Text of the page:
Miloslav Druckmüller, Peter Aniol, Vojtech Rušin, Ľubomír Klocok, Karel Martišek, Martin Dietzel

Miloslav Druckmüller, Peter Aniol, Vojtech Rušin, Ľubomír Klocok, Karel Martišek, Martin Dietzel

The solar corona is the magnetically dominated atmosphere of the sun, reaching millions of miles into space. Paradoxically, the corona is many times hotter than the solar 'surface' (the photosphere) and solar physicists are currently trying to understand why this is the case.

The photosphere has an average temperature of approximately 6000 degrees Celsius, whereas the corona can be millions of degrees Celsius. This is analogous to the air surrounding a hot light bulb being hotter than the bulb itself; in reality, the air surrounding the bulb is cooler than the bulb's glass surface, and it gets cooler the further you move your hand away.

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There are many ideas as to why the sun's atmosphere is hotter than the solar surface, but the leading theories all have a common theme: the coronal heating mechanism has something to do with the powerful magnetic field lines that thread through the corona.

Physicists have found observational evidence for magnetic waves that propagate from the sun and through the corona. These waves possibly 'resonate' with the plasma, heating it up to multi-million degree temperatures. Other theories suggest the magnetic field lines 'snap' and then reconnect, releasing energy as small flares (called 'nanoflares'), heating the plasma.

Although the sun's atmosphere is many times hotter than the sun itself, it is also many times thinner. As a result, it produces very little light and it can only be observed if the glare of the sun is blocked out. In this fantastically detailed photograph, the moon has covered the disk of the sun from sight, allowing the solar corona to glow.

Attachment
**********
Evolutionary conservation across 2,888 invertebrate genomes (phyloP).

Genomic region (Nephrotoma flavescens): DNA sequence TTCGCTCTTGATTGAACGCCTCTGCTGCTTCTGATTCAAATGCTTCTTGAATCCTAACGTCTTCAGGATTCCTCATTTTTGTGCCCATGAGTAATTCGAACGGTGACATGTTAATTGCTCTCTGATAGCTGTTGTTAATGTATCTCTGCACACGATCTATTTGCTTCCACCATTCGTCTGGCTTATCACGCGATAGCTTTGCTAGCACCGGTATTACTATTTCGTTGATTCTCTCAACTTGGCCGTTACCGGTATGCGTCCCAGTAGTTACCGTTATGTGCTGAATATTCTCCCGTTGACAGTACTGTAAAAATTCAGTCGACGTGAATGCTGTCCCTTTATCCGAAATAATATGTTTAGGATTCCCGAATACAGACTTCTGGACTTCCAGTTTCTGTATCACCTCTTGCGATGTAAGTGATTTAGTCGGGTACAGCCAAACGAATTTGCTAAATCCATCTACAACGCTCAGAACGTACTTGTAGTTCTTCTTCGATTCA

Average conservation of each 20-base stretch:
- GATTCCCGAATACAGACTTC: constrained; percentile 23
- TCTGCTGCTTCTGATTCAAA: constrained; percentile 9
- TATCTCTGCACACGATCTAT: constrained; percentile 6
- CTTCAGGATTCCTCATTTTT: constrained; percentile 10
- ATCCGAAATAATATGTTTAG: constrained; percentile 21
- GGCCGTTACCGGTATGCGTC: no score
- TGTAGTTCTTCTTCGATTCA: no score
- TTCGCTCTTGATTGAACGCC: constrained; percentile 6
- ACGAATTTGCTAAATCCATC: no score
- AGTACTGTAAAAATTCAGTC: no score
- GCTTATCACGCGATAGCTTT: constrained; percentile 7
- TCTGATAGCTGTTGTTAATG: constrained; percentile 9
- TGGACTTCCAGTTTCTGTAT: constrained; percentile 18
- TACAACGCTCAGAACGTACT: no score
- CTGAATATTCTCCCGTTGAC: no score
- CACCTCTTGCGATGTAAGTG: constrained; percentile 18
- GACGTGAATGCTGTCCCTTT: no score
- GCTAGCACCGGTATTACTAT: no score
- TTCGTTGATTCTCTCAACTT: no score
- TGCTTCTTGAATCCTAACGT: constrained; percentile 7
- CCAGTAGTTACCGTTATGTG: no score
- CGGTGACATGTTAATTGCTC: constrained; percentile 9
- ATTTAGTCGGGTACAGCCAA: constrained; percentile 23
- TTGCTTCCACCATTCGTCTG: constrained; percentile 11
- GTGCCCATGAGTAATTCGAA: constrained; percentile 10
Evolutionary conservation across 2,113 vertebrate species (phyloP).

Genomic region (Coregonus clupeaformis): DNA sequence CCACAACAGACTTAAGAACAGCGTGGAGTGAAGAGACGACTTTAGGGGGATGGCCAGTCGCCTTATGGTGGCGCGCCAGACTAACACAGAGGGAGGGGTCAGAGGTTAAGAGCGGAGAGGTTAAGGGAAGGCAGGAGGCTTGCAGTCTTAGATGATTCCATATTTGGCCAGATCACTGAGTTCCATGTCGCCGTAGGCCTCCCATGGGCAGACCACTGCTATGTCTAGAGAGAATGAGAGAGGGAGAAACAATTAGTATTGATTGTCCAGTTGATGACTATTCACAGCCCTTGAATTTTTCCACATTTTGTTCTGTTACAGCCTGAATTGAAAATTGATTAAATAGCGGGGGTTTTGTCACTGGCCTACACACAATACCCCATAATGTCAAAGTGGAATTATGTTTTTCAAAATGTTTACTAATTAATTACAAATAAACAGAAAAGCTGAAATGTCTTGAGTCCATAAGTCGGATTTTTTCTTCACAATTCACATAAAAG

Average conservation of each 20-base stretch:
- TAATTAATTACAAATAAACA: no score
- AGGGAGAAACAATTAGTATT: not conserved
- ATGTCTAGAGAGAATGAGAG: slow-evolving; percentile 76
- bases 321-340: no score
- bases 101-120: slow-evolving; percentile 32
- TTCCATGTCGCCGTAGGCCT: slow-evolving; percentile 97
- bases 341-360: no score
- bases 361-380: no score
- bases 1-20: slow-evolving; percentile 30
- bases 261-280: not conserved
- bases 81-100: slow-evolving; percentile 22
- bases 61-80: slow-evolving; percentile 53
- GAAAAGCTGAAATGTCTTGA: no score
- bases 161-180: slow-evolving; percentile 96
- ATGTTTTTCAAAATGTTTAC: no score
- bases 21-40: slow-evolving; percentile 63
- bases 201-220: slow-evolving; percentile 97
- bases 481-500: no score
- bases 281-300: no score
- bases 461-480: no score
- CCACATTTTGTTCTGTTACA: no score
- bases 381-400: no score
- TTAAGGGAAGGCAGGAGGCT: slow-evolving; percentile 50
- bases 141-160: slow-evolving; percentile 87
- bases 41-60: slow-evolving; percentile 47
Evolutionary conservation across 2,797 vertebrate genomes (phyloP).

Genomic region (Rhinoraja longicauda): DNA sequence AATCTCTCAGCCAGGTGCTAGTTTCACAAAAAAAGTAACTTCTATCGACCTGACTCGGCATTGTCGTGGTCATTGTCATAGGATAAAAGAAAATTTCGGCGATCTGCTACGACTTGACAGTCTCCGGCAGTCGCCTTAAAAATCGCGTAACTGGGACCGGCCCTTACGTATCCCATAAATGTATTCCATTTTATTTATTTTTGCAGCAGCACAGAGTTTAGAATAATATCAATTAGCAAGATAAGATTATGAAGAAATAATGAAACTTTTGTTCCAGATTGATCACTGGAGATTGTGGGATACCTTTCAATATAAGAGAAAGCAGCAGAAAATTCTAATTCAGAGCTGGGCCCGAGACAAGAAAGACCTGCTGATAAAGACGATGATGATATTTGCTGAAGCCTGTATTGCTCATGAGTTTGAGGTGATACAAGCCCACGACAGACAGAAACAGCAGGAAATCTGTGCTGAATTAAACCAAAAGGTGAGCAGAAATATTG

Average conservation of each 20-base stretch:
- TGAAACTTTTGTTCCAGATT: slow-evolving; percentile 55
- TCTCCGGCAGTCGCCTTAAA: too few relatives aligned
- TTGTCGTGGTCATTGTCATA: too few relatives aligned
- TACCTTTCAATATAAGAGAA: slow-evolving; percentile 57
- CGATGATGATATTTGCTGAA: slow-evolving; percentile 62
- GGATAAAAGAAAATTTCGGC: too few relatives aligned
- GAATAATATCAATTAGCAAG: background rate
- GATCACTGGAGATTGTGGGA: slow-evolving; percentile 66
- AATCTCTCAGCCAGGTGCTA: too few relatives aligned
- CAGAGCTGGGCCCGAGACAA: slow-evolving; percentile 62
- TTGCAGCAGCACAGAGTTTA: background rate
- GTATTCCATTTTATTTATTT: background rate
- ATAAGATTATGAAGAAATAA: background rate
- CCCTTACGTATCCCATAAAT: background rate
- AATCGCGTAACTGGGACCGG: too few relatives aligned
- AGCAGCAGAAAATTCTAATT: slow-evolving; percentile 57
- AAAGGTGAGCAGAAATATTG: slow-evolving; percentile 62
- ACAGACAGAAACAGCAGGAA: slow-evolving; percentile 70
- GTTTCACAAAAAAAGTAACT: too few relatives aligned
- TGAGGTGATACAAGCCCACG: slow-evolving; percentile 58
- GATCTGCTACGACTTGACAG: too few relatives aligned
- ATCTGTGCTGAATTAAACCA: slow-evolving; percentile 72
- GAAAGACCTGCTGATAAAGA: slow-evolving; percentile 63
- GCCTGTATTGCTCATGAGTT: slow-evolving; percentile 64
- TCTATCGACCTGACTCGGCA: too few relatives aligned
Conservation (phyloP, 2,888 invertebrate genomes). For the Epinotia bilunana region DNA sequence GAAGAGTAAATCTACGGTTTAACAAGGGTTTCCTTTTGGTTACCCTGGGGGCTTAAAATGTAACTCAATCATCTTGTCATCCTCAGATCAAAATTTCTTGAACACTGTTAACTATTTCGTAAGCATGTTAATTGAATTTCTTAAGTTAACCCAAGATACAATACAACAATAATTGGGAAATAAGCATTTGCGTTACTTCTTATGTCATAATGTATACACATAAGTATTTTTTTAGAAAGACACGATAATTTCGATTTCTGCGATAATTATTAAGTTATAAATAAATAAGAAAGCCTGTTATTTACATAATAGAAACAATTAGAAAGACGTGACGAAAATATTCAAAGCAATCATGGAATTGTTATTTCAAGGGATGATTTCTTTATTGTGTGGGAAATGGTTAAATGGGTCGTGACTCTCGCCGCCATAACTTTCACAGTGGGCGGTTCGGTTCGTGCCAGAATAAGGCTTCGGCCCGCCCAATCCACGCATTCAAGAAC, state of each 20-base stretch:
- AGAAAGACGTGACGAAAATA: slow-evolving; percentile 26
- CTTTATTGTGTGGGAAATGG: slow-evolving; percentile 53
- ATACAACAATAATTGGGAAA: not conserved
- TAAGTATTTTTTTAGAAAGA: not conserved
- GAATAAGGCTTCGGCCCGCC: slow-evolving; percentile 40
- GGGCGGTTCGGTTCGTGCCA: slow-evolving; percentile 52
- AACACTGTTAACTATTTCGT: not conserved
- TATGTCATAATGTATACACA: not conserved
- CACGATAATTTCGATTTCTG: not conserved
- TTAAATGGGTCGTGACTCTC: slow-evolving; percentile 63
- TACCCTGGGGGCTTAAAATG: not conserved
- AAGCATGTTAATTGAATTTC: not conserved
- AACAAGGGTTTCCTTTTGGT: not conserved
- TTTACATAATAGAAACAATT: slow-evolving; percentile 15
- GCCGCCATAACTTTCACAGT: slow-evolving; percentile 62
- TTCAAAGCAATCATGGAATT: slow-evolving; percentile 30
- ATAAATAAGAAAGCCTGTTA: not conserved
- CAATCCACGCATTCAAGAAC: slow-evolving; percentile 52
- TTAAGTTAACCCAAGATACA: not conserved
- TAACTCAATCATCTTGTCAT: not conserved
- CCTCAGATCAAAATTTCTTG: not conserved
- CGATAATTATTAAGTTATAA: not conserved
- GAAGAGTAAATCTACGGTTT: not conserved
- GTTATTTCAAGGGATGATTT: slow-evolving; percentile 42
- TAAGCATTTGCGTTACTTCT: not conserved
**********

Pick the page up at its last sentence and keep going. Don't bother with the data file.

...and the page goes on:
This photograph of a total solar eclipse was taken by Miloslav Druckmüller and colleagues from Brno University of Technology, Czech Republic, during an eclipse on July 22, 2009. They were located on Enewetak Atoll in the Marshall Islands.

The sun was completely blocked by the moon (a period known as 'totality') for 5 minutes and 41 seconds. In that time, Druckmüller was able to take a series of images that were combined and processed to produce this final product. Features usually hidden from view can now be seen including lunar impact craters and the intricate detail of the magnetic field lines inside the corona.

For further image details, equipment used and a spectacular high-resolution photograph, visit Miloslav Druckmüller's eclipse webpage.

Thanks to Mary Mactavish for the tip.